“What’s eating you?” they ask
when I push the food around my plate.
“Nothing,” I say rawly, not pausing
nor stealing a moment to hesitate.
I lie to them but not myself
(no, not to me, I see my fate),
knowing what’s eating me,
eating is, all-too-figuratively.
I respond with nothing, quite literally.
I eat myself bite by bite, bone-by-bone –
Because I can. And I can’t stop me.
And why should I want to stop
when this is a game that only I can win and lose
and see me, raise me or fold?
I will have to stop, in the end, but not for me.
I live a life divided into selves;
each and every one of us is no longer whole.
Like a loveless marriage,
we are stuck together, indefinitely.
Not because we want to, need to, must,
but because we have to be.
while he eats away at me.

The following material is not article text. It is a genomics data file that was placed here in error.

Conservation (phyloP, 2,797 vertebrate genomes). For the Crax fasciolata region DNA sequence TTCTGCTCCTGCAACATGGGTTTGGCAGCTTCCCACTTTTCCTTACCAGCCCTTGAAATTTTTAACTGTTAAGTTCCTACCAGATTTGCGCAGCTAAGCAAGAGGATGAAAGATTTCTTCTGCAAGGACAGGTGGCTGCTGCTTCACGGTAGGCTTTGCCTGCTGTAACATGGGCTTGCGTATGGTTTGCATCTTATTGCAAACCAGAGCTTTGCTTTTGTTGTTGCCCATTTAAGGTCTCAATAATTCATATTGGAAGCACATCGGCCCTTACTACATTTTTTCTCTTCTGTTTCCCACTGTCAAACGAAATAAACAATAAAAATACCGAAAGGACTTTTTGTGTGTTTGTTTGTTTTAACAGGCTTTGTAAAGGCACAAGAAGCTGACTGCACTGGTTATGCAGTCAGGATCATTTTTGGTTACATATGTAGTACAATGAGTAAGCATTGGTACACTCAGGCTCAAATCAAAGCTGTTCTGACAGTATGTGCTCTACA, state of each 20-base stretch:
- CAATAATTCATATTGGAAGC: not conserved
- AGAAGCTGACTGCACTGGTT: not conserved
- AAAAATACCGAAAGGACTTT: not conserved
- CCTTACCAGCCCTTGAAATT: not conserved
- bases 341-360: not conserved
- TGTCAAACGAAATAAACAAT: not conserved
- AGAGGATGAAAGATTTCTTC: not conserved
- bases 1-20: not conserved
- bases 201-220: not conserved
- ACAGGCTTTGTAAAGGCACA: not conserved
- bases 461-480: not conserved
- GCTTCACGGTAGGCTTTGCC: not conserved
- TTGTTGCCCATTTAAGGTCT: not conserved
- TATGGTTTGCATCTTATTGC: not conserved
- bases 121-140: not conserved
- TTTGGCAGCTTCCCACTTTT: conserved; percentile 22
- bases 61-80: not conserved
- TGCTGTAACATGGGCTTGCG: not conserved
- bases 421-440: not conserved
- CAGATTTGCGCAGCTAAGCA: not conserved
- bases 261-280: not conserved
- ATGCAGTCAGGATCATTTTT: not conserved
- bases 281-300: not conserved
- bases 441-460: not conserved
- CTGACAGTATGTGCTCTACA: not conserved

That disused section reeks
as if its books have defecated
at the thought of being left:
their spines no longer fingered,
words no longer read nor imbibed
into some greater consciousness
where they can come to rest.
They squat there, passive in their dirty protest,
waiting for death’s hearty greeting
at the bottom of a pit licked by a flame
then burns them from the outside in
until all that’s left are the charred reminders
of their hardback covers,
their scattered words falling
Neil Slevin MA, BSc is a writer from Co. Leitrim, Ireland, whose poetry has been published by various Irish publications, including The Galway Review, Skylight 47, Boyne Berries, and Into The Void, and numerous international journals, such as Scarlet Leaf Review and Artificium: The Journal. His flash fiction appeared in The Incubator. He is a founder and editor of Dodging The Rain.